NEW YORK — U.S. chief executives are less optimistic about the economy, according to a survey released last week. The survey also indicates that disagreements over the 2014 budget and raising the debt ceiling in Washington are making them cautious about hiring.
The Business Roundtable said that its quarterly index, which measures the economic outlook of CEOs from the largest U.S. companies, fell to 79.1 in the third quarter from 84.3 in the previous quarter. Any reading above 50 suggests expansion.
The group said that 50 percent of the CEOs surveyed said the stalemate in Washington is having a negative impact on their plans for hiring additional employees over the next six months.
Of the CEOs surveyed, 32 percent said that they expect to increase hiring in the next six months. That’s unchanged from the survey in the previous quarter. Forty-four percent said that there will be no change in their hiring plans, up from 42 percent in the second quarter. And 24 percent said that they expect to decrease hiring, down from 26 percent in the previous quarter.
“While U.S. business performance remains strong, as evidenced by robust recovery in the automotive sector, business leaders still see headwinds preventing a more sustained, robust recovery,” Jim McNerney, chairman of the Business Roundtable, said in a statement. McNerney is also president, chairman and CEO of The Boeing Co., the aircraft manufacturer with major operations in North Charleston.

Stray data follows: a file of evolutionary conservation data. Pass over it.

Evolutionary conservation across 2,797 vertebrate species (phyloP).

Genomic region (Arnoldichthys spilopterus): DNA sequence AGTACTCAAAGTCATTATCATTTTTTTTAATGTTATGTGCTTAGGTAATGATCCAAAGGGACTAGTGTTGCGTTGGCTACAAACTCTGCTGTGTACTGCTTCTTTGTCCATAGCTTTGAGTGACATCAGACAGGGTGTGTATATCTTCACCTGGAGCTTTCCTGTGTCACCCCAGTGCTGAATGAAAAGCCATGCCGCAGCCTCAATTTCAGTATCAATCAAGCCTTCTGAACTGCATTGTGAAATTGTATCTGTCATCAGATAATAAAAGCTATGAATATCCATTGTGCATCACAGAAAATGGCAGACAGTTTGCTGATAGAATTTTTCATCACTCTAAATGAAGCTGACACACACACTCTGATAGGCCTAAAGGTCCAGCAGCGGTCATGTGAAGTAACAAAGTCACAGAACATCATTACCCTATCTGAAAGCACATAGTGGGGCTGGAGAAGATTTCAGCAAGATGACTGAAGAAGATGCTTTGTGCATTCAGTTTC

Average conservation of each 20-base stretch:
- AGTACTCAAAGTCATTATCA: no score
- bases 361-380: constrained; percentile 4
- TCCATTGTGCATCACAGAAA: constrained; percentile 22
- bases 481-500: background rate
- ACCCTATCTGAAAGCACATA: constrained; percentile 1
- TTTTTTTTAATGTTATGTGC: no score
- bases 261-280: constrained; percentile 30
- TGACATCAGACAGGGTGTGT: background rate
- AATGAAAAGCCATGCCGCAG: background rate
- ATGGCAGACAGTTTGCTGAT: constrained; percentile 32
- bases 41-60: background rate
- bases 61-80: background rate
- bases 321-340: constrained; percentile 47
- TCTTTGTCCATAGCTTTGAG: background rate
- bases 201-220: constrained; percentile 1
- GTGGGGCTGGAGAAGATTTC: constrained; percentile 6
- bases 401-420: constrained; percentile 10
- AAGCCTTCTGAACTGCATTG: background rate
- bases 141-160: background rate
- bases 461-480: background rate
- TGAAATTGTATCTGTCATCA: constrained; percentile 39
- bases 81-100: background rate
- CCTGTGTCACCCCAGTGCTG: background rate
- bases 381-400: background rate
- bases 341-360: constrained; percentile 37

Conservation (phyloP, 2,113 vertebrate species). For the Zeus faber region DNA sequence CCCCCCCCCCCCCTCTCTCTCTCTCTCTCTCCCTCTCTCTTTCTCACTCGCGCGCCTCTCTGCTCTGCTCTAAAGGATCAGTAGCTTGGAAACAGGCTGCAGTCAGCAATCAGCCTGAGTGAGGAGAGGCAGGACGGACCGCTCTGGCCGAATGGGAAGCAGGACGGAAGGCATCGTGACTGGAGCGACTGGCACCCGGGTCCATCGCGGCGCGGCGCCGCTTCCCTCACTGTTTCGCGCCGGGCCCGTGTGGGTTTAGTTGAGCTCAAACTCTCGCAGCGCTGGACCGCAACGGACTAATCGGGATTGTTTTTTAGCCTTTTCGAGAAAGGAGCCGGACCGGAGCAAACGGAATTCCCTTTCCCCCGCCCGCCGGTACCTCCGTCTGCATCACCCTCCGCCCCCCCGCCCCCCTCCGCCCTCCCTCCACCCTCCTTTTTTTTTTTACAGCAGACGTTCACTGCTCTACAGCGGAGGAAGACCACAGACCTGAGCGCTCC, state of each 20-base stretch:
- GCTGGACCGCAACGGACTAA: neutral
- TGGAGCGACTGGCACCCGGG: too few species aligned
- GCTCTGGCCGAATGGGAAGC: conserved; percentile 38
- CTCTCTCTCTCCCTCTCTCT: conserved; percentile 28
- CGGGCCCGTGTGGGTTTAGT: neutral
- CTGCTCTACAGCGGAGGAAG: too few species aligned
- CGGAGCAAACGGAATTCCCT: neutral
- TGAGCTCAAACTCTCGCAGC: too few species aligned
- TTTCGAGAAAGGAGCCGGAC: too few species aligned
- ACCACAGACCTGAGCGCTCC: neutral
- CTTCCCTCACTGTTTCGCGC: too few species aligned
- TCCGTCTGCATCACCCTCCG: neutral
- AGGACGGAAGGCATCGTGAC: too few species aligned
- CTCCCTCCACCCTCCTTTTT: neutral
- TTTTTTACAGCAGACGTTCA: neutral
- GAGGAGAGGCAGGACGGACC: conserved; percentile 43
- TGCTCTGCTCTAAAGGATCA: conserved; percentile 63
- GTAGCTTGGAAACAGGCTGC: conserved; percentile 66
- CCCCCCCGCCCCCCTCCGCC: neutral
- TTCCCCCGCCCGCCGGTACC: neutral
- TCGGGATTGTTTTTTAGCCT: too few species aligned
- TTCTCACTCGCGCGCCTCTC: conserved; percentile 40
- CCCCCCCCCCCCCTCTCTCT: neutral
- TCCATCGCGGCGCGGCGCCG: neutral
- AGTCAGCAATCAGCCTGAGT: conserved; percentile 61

The CEOs said that they expect the 2013 gross domestic product to grow at a 2.2 percent annual rate, matching expectations reported last quarter.
A smaller percentage of CEOs expect an increase in sales. Seventy-one percent of respondents said they expect an increase in their company’s sales in the next six months, down from 78 percent in the last survey. Eight percent expect a sales decrease, up from 7 percent, while 21 percent expect no change, up from 15 percent in the previous quarter.
The Business Roundtable is an association that represents more than 200 CEOs. The survey results are based on 134 responses received between Aug. 16 and Sept. 6. The survey has been conducted for the past 11 years.
The results were released before the Federal Reserve, in a unexpected move, delayed a slowdown in its $85 billion in monthly bond purchases. The purchases are designed to keep long-term loan rates low to spur borrowing and spending. Fed officials had been signaling that they’d likely start reducing their purchases by year’s end if the economy steadily improved. That pullback was expected to start last week.
But on Wednesday, Fed officials made clear they aren’t yet satisfied with the economy’s progress. “Conditions in the job market today are still far from what all of us would like to see,” said Chairman Ben Bernanke.
Paul Wiseman of the AP contributed to this report.